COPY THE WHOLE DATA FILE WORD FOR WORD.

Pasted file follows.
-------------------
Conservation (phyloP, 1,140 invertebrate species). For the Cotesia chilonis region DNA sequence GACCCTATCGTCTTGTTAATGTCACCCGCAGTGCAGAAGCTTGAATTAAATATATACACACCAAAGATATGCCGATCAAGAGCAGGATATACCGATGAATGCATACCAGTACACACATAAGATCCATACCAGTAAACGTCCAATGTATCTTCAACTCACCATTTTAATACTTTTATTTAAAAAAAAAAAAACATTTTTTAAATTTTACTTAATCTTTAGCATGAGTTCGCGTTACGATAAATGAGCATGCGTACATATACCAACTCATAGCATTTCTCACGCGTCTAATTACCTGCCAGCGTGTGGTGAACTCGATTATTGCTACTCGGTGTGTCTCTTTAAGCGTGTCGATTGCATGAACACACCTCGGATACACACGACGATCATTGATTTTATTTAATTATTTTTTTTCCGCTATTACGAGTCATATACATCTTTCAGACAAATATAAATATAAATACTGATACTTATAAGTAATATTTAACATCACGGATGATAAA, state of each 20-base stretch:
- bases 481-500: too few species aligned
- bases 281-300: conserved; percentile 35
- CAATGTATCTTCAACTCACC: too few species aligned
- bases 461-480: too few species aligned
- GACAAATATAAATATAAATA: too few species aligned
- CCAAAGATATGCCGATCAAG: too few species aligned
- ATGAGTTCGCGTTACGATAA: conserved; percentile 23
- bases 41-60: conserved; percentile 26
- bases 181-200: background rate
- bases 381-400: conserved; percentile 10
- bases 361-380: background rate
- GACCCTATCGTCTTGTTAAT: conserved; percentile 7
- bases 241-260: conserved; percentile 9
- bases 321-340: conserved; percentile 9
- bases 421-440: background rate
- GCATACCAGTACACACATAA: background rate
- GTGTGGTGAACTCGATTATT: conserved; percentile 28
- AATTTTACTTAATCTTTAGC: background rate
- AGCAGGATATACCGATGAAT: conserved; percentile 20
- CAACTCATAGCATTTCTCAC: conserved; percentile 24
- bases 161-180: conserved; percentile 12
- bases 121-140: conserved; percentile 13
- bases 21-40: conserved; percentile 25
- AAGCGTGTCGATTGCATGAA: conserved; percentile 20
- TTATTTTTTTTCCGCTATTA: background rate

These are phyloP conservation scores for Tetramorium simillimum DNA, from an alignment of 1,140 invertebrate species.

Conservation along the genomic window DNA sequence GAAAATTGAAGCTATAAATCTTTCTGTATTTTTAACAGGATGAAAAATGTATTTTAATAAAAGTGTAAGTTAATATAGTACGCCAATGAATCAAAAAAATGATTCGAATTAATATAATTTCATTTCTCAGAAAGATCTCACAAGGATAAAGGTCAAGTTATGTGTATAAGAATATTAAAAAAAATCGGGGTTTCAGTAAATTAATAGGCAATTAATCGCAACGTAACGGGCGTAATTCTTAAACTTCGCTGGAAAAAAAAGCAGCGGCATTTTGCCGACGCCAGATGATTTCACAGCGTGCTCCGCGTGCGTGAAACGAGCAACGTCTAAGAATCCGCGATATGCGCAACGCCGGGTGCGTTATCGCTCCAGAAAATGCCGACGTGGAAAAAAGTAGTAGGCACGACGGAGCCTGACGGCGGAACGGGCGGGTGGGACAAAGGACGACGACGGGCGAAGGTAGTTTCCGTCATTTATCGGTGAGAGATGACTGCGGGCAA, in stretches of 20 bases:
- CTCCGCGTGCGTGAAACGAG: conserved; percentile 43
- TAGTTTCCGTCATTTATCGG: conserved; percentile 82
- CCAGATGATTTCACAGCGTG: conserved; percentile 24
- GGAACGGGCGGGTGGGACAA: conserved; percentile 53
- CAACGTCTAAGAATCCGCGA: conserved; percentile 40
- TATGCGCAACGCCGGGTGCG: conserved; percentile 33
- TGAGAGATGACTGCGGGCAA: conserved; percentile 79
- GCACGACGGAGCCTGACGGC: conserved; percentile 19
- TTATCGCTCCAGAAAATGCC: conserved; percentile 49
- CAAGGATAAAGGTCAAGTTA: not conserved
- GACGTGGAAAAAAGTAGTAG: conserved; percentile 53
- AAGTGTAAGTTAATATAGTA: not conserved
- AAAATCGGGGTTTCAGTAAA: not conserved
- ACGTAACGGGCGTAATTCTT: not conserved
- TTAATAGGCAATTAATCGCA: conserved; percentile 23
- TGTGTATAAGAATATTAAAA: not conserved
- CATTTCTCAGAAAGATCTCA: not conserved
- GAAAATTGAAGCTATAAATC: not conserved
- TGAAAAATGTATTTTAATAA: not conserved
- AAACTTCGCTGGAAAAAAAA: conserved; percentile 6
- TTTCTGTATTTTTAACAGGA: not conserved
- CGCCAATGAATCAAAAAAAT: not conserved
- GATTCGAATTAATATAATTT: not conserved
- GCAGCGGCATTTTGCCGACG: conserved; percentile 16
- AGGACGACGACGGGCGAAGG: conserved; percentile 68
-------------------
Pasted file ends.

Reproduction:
Conservation (phyloP, 1,140 invertebrate species). For the Cotesia chilonis region DNA sequence GACCCTATCGTCTTGTTAATGTCACCCGCAGTGCAGAAGCTTGAATTAAATATATACACACCAAAGATATGCCGATCAAGAGCAGGATATACCGATGAATGCATACCAGTACACACATAAGATCCATACCAGTAAACGTCCAATGTATCTTCAACTCACCATTTTAATACTTTTATTTAAAAAAAAAAAAACATTTTTTAAATTTTACTTAATCTTTAGCATGAGTTCGCGTTACGATAAATGAGCATGCGTACATATACCAACTCATAGCATTTCTCACGCGTCTAATTACCTGCCAGCGTGTGGTGAACTCGATTATTGCTACTCGGTGTGTCTCTTTAAGCGTGTCGATTGCATGAACACACCTCGGATACACACGACGATCATTGATTTTATTTAATTATTTTTTTTCCGCTATTACGAGTCATATACATCTTTCAGACAAATATAAATATAAATACTGATACTTATAAGTAATATTTAACATCACGGATGATAAA, state of each 20-base stretch:
- bases 481-500: too few species aligned
- bases 281-300: conserved; percentile 35
- CAATGTATCTTCAACTCACC: too few species aligned
- bases 461-480: too few species aligned
- GACAAATATAAATATAAATA: too few species aligned
- CCAAAGATATGCCGATCAAG: too few species aligned
- ATGAGTTCGCGTTACGATAA: conserved; percentile 23
- bases 41-60: conserved; percentile 26
- bases 181-200: background rate
- bases 381-400: conserved; percentile 10
- bases 361-380: background rate
- GACCCTATCGTCTTGTTAAT: conserved; percentile 7
- bases 241-260: conserved; percentile 9
- bases 321-340: conserved; percentile 9
- bases 421-440: background rate
- GCATACCAGTACACACATAA: background rate
- GTGTGGTGAACTCGATTATT: conserved; percentile 28
- AATTTTACTTAATCTTTAGC: background rate
- AGCAGGATATACCGATGAAT: conserved; percentile 20
- CAACTCATAGCATTTCTCAC: conserved; percentile 24
- bases 161-180: conserved; percentile 12
- bases 121-140: conserved; percentile 13
- bases 21-40: conserved; percentile 25
- AAGCGTGTCGATTGCATGAA: conserved; percentile 20
- TTATTTTTTTTCCGCTATTA: background rate

These are phyloP conservation scores for Tetramorium simillimum DNA, from an alignment of 1,140 invertebrate species.

Conservation along the genomic window DNA sequence GAAAATTGAAGCTATAAATCTTTCTGTATTTTTAACAGGATGAAAAATGTATTTTAATAAAAGTGTAAGTTAATATAGTACGCCAATGAATCAAAAAAATGATTCGAATTAATATAATTTCATTTCTCAGAAAGATCTCACAAGGATAAAGGTCAAGTTATGTGTATAAGAATATTAAAAAAAATCGGGGTTTCAGTAAATTAATAGGCAATTAATCGCAACGTAACGGGCGTAATTCTTAAACTTCGCTGGAAAAAAAAGCAGCGGCATTTTGCCGACGCCAGATGATTTCACAGCGTGCTCCGCGTGCGTGAAACGAGCAACGTCTAAGAATCCGCGATATGCGCAACGCCGGGTGCGTTATCGCTCCAGAAAATGCCGACGTGGAAAAAAGTAGTAGGCACGACGGAGCCTGACGGCGGAACGGGCGGGTGGGACAAAGGACGACGACGGGCGAAGGTAGTTTCCGTCATTTATCGGTGAGAGATGACTGCGGGCAA, in stretches of 20 bases:
- CTCCGCGTGCGTGAAACGAG: conserved; percentile 43
- TAGTTTCCGTCATTTATCGG: conserved; percentile 82
- CCAGATGATTTCACAGCGTG: conserved; percentile 24
- GGAACGGGCGGGTGGGACAA: conserved; percentile 53
- CAACGTCTAAGAATCCGCGA: conserved; percentile 40
- TATGCGCAACGCCGGGTGCG: conserved; percentile 33
- TGAGAGATGACTGCGGGCAA: conserved; percentile 79
- GCACGACGGAGCCTGACGGC: conserved; percentile 19
- TTATCGCTCCAGAAAATGCC: conserved; percentile 49
- CAAGGATAAAGGTCAAGTTA: not conserved
- GACGTGGAAAAAAGTAGTAG: conserved; percentile 53
- AAGTGTAAGTTAATATAGTA: not conserved
- AAAATCGGGGTTTCAGTAAA: not conserved
- ACGTAACGGGCGTAATTCTT: not conserved
- TTAATAGGCAATTAATCGCA: conserved; percentile 23
- TGTGTATAAGAATATTAAAA: not conserved
- CATTTCTCAGAAAGATCTCA: not conserved
- GAAAATTGAAGCTATAAATC: not conserved
- TGAAAAATGTATTTTAATAA: not conserved
- AAACTTCGCTGGAAAAAAAA: conserved; percentile 6
- TTTCTGTATTTTTAACAGGA: not conserved
- CGCCAATGAATCAAAAAAAT: not conserved
- GATTCGAATTAATATAATTT: not conserved
- GCAGCGGCATTTTGCCGACG: conserved; percentile 16
- AGGACGACGACGGGCGAAGG: conserved; percentile 68